Saturday, December 29, 2007

Note to Self: Avoid Northwest

My wife had flown ahead to be with her family in Iowa, and the kids and I were coming out on Friday. She got stranded in Minneapolis, after paying more than a thousand bucks for a same-day ticket, but she finally figured out a way to get out. We had a quick layover scheduled in Minneapolis, less than an hour, so we were glad our flight arrived there a few minutes ahead of time. It's a pretty big airport, and we had to catch a shuttle across to another terminal. We kind of misunderstood how it worked and went back, ran to another point, and got on again. Eventually we ended up at our gate at 4:40 for our 5:10 connection; that's pushing it, but not bad.

It was snowing lightly in Minneapolis when we got off the plane, about twenty Fahrenheit outside. Cloudy, no wind, not too bad for this time of year.

When we got to the gate, the Northwest sign didn't say 5:10 any more, it said 6:30. There was no agent there or anyone, and you could see quite a few people waiting patiently. People are pretty tolerant about that, the airlines just reschedule things and you float with it. As we got closer to 6:30, the sign changed to 6:50, and then when 6:50 came and went it just stayed there, as if we could still leave in the past. The "Departures" monitor in the hallway also said 6:50. They used our gate for a flight to Aberdeen, South Dakota, and then put our Sioux City flight back up on the sign.

I talked with a lady from Sioux City who was a little worried about her family waiting for her. I talked with a young mother and her daughter, who now live in Sioux City. I thought the mother had a New York accent, but she was Russian. Weird, I know a lot of Russians, I never made that mistake before. I talked with a black lady about my age from Puerto Rico, whose English was comparable to my Spanish, so we had a good time laughing at how poorly we communicated. I talked to an older couple who had this little dog with a deformed jaw; and basically no lower jaw, so its tongue hung down to its chest, but it was a happy little mutt, and all the little kids came over to pet it. A little kid reached out to pet it and the dog snapped at his hand; the lady said, "Don't worry, he doesn't have any teeth." I talked to a college girl who was coming from Calgary to visit her boyfriend's family, and who kept text-messaging him while we were talking. I was paranoid that she was saying things like, "Ick, there's this old guy sitting here hitting on me." Of course I wasn't, but you hate to think they're saying that.

My son got a Spin magazine at the Hudson News, and read to me all about this rapper who had recorded a song by a punk band that dresses up like robots. He says they are both extremely famous. We also tried to solve crossword puzzles about Bob Marley, Jimi Hendrix, and Sublime, which is his favorite band. I did pretty well with the Hendrix one.

In other words, you figure out how to pass the time. There was a plane at the gate, but they didn't call us. At one point the kid -- the gate agent looked to be about twenty years old -- looked kind of embarrassed when he told us they were fixing a tray on the plane. He was telling us, "They said it would be about fifteen minutes, five minutes ago." First of all, we're only going on a forty-five minute flight, they aren't serving any food, it wouldn't matter if your tray was busted. Second of all, couldn't they fix that sometime where there wasn't a room full of people waiting? Third -- how long can it take, anyway? You take your vice-grips, you yank it off of there, you get your duct tape and put in a new one, how hard is that?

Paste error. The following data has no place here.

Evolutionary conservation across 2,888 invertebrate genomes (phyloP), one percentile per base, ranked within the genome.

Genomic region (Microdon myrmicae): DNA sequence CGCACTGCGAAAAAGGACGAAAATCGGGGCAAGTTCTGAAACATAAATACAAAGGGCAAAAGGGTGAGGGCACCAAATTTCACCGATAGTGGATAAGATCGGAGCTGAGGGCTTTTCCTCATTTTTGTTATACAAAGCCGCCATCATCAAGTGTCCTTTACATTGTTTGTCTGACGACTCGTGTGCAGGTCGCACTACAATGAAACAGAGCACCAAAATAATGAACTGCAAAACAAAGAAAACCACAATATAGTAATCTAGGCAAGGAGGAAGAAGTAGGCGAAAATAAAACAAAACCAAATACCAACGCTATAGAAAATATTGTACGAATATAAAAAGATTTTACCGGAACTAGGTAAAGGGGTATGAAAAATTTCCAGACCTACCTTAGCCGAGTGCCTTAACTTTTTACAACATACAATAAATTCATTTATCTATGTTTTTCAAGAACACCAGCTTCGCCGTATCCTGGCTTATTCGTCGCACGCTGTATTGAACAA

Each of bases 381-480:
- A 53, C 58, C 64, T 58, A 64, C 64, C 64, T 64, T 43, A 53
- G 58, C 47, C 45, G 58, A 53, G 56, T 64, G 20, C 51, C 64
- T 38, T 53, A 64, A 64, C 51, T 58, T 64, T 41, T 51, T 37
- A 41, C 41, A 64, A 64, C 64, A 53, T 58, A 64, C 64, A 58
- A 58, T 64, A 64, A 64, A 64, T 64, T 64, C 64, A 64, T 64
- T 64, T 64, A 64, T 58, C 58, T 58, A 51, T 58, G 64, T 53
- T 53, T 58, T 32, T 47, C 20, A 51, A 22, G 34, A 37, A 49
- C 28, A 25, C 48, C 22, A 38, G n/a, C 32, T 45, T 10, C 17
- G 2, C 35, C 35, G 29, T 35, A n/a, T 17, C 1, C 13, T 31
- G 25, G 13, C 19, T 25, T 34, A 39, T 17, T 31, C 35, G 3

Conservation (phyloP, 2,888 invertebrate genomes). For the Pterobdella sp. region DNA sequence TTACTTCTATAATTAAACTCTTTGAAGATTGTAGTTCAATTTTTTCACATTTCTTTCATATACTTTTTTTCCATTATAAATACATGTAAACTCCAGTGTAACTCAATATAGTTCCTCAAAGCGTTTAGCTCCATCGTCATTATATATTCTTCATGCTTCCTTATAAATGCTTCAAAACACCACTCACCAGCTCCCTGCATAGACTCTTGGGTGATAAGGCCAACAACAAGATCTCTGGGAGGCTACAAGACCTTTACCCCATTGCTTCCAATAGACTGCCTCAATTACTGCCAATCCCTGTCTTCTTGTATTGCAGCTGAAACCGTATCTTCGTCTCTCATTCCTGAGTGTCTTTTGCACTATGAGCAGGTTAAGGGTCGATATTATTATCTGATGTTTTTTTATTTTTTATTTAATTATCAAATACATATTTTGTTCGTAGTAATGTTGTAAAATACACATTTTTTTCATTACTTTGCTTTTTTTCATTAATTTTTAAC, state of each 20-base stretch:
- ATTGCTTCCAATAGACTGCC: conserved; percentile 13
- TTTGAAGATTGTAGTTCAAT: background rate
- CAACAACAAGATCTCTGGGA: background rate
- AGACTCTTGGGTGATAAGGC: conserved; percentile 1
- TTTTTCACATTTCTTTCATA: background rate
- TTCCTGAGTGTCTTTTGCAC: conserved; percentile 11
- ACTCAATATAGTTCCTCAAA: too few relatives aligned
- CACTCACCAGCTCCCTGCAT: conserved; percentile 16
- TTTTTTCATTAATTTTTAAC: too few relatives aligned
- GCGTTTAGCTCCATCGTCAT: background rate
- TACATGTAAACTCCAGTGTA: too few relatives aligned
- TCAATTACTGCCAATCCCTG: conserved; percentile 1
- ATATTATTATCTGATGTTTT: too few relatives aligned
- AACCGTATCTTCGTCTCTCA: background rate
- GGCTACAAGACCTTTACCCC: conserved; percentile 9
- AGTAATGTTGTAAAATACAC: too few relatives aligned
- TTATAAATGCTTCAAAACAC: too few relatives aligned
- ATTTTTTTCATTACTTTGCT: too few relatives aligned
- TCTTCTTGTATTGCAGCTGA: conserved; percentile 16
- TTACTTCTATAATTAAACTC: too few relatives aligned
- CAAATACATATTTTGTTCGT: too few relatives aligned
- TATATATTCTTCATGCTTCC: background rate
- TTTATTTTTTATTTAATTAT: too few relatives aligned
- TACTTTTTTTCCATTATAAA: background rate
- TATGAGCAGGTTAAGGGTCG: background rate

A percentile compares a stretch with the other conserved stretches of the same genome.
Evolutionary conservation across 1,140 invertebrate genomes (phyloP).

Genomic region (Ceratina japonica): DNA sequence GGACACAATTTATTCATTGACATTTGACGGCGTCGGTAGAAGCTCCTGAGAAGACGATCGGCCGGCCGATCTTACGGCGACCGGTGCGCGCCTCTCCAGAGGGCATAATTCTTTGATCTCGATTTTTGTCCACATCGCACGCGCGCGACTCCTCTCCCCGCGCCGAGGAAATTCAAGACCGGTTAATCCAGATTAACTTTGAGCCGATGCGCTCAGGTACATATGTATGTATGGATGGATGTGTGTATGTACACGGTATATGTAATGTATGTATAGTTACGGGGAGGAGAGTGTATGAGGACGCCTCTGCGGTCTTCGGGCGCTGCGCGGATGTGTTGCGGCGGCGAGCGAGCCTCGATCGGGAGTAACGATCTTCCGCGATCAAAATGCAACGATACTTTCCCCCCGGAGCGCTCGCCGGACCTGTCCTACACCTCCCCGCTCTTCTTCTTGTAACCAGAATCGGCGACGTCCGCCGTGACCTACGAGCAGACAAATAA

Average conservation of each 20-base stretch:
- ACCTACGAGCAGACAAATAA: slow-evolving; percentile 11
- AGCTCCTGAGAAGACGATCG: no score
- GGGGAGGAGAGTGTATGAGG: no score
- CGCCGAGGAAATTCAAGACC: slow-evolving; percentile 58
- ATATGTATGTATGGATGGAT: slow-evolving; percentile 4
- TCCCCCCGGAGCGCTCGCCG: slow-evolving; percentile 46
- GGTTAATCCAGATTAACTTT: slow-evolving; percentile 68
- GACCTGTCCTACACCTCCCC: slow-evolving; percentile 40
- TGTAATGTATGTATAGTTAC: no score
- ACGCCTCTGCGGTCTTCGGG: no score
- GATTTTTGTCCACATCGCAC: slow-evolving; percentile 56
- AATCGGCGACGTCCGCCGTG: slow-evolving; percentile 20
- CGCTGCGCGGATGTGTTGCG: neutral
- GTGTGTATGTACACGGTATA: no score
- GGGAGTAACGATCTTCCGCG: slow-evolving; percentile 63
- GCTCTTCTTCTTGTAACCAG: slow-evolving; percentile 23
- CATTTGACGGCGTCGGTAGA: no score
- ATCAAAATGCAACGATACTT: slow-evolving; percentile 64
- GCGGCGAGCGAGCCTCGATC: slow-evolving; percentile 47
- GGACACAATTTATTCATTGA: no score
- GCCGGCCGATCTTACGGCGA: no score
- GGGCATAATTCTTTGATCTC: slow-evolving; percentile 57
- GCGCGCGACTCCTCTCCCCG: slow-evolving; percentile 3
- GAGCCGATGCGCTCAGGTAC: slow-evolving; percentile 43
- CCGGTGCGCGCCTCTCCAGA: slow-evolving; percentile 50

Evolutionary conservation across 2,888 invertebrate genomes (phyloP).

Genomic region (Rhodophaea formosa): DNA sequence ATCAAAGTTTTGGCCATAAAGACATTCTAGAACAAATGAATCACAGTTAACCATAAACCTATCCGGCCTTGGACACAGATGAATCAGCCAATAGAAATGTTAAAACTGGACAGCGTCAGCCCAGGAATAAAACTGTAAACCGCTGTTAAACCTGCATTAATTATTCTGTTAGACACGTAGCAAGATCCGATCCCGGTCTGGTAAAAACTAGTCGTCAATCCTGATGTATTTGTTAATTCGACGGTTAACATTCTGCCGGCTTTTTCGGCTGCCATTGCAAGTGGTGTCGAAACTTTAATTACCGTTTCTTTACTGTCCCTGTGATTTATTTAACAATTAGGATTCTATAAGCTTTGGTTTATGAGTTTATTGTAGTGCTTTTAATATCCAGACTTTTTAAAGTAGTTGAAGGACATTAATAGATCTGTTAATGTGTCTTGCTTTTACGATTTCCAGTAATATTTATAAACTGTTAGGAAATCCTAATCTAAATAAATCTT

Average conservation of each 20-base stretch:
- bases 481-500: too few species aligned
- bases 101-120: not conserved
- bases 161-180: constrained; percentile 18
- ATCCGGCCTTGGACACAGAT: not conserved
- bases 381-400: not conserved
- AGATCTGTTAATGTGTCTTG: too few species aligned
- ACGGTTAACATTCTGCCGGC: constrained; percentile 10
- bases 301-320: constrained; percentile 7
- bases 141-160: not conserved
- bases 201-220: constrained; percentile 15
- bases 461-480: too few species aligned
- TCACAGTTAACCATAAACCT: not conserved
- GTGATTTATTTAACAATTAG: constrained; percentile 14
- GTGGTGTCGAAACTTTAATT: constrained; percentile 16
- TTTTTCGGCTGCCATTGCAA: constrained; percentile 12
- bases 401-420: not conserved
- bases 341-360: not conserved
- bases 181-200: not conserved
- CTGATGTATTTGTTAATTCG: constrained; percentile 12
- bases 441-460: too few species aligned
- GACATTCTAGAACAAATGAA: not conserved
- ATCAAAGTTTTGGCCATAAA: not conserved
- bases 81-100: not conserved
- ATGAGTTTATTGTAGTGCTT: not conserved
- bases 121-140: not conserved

Finally at about nine they called us to board. By this time we were all pretty good friends. We lined up and took our seats on this little propeller-driven plane, with two rows of seats on the left and one on the right. They made everybody sit in their assigned seats for "load and balance" reasons, even though you could've had a row to yourself somewhere else, whatever, people were okay with that.

Then the pilot said there was a problem with the readout from the cargo door. It was open, but the pilot's instruments said it was closed. Well, you understand how that is, they have to know. He explained it on the PA as if there was an alternative way they could detect it, and said mainly it was a matter of doing the paperwork, and somebody had to come with that. But in the meantime work crews came and they were hammering on the door, and passengers heard them use the f-word a number of times, working out there in the freezing darkness. Passengers were getting silly. I heard a lady calling her family on her cell phone, she told them, "There could be a Mutiny on the Bounty here, people are getting a little upset." She wasn't joking, just telling them. But everybody stayed cheerful, it's just that Northwest was the butt of their humor. Also, I noticed that the language was not as G-rated as it had been when we first got on the plane; these cheerful Midwesterners were hinting to each other that they were reaching their limit.

We were four hours late so far, and people were making pretty funny jokes about Northwest and the way this was all being handled. Then the pilot told us there was frost on the wings. The guy in the seat in front of me, who was going to Iowa to work on the Biden campaign, speculated that the crews would be out with the hair driers in a minute. His prediction was, they would be defrosting with the hair driers and they would chip the paint, so they'd have to send out another crew to re-paint the plane, and then wait for paperwork again.

The guy across from me lives in Sioux City. He said right at the start, there's no way they want to spend the money to fly this plane there, when there's another flight at 9:30. He said that the airline wants to put us on that flight. He kept saying it. At first it sounded like a joke or a conspiracy theory. He said it had happened to him twice already, just like that. He said they're going to waste a bunch of time and then try to book us on that other flight.

Finally they closed the door and made us turn off our cell phones, and they started the propellers. This is about where I like to catch a nap, so I closed my eyes, and we started taxiing. It seemed like a long time. Finally the pilot announced we were second in line for the runway. Then he said, sorry, conditions in Sioux City are bad now, the clouds are too low, we can't land there. We sounded actually sorry, said, I know you're getting frustrated but there's nothing we can do. He told us, don't worry, there's another plane going there in about an hour. He said they had teams of people in the airport right now getting the paperwork in order to transfer us to that flight. It was a bigger plane, and somehow it would be able to land there. He said stand in Line Eight. The guy across from me was laughing, he was turning out to be right about this.